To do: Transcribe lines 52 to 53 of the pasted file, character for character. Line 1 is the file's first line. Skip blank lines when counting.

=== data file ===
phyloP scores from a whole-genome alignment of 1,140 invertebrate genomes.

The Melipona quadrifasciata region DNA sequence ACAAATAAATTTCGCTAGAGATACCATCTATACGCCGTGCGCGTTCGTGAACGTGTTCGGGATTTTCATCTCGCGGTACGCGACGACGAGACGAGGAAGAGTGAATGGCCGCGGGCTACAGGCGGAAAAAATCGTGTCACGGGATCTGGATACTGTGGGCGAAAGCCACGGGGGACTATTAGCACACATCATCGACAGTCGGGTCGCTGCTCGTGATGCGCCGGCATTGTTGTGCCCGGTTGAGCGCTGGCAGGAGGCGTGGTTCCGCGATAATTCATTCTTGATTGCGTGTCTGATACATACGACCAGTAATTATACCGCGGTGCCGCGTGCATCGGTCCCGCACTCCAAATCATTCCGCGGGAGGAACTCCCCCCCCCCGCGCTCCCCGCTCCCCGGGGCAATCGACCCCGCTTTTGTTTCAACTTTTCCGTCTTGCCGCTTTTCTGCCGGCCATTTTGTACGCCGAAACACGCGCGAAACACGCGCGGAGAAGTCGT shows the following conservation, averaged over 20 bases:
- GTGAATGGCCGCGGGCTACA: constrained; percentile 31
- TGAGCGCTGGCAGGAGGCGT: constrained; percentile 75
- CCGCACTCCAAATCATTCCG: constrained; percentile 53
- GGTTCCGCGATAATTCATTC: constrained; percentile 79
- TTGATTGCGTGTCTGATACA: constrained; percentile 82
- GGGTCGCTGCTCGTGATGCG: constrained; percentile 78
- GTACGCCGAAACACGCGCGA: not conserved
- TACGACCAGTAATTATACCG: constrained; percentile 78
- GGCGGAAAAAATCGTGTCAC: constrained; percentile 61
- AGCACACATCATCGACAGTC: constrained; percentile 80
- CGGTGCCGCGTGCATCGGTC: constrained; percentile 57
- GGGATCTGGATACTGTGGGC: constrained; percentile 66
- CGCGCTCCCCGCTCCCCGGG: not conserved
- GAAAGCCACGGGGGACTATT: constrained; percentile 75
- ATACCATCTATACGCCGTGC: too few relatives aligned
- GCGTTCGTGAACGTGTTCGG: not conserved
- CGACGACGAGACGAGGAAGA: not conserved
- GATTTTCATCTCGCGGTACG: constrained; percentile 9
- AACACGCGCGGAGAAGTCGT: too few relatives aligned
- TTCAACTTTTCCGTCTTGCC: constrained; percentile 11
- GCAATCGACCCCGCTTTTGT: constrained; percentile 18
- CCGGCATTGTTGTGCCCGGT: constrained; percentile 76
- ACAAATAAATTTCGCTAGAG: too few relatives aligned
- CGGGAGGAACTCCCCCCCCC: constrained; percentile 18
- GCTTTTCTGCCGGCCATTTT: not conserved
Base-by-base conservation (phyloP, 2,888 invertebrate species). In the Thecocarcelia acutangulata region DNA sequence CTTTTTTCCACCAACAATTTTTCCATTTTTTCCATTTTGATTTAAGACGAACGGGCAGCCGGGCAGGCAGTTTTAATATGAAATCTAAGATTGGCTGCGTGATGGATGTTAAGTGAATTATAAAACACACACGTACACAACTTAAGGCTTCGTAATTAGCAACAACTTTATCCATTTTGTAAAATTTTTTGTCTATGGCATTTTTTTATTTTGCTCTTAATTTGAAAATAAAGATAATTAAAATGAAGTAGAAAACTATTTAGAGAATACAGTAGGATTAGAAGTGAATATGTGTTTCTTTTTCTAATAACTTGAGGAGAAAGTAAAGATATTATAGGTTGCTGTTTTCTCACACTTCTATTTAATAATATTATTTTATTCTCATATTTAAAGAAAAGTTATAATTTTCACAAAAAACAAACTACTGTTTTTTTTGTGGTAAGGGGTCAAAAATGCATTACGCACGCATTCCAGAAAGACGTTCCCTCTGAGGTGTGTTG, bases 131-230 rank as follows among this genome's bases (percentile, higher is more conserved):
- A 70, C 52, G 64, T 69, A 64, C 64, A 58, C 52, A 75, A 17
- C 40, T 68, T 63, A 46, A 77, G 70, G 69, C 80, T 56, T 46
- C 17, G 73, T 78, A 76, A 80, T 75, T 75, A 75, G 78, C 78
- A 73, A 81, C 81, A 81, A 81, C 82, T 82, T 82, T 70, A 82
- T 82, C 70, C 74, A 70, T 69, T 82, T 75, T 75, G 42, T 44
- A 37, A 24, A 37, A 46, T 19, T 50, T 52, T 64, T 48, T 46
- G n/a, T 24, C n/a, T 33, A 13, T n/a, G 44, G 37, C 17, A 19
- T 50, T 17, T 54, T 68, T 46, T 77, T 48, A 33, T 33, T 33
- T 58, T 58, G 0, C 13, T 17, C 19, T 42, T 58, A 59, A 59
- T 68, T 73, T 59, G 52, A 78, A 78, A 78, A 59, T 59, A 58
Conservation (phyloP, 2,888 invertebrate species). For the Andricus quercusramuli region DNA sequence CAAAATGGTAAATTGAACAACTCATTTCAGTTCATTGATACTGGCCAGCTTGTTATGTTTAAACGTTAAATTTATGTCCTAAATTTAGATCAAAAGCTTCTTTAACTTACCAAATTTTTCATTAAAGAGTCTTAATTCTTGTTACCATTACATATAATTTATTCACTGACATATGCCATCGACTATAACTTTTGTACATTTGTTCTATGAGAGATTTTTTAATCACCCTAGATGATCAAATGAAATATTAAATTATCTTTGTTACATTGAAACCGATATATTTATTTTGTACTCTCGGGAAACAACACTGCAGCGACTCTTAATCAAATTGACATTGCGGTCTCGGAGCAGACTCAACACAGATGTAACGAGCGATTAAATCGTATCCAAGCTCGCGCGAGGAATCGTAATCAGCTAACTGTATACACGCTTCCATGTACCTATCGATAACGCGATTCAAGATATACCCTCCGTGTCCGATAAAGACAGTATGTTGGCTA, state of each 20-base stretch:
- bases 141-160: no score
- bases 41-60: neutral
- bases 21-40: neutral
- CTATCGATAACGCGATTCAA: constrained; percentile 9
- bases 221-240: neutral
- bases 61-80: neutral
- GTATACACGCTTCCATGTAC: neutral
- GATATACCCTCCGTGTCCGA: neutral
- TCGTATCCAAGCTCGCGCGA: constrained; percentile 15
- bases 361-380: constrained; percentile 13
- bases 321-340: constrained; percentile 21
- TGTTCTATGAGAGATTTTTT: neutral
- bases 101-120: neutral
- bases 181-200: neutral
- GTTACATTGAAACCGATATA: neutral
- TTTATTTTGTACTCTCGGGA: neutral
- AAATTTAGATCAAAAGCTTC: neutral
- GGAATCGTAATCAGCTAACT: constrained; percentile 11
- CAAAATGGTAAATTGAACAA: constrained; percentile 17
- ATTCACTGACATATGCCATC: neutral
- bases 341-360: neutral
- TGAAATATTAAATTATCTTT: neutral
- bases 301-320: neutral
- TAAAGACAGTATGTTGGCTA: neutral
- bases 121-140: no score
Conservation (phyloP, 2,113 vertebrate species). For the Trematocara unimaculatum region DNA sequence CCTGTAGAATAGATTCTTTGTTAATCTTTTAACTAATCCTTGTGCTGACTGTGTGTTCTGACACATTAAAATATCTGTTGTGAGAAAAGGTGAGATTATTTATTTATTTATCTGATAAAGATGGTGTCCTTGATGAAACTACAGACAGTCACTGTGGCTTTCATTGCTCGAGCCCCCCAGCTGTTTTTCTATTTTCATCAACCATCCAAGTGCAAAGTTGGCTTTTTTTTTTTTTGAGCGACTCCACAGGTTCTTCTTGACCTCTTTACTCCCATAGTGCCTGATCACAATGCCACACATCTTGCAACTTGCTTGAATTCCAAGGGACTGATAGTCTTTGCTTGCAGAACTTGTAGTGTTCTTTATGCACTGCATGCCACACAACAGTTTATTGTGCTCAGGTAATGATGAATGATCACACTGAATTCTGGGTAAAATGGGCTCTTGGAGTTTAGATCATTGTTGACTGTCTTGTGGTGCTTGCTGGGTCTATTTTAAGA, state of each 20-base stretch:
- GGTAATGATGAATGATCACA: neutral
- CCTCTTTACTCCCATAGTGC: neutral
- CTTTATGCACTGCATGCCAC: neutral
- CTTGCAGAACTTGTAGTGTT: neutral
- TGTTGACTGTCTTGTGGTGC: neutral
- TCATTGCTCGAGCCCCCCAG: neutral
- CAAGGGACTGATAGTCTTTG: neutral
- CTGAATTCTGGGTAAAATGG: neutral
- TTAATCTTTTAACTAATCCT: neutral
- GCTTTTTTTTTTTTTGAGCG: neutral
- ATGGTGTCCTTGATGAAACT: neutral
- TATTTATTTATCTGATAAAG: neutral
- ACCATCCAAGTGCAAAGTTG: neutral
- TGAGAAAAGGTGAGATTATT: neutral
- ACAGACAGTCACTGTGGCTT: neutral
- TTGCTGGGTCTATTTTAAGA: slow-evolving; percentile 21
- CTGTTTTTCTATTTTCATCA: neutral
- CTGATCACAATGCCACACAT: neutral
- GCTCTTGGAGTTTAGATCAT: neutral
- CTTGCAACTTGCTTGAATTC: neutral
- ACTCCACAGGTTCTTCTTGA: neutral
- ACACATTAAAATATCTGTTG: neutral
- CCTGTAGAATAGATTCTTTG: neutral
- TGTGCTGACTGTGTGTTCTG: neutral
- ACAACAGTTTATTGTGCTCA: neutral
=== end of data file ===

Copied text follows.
- bases 101-120: neutral
- bases 181-200: neutral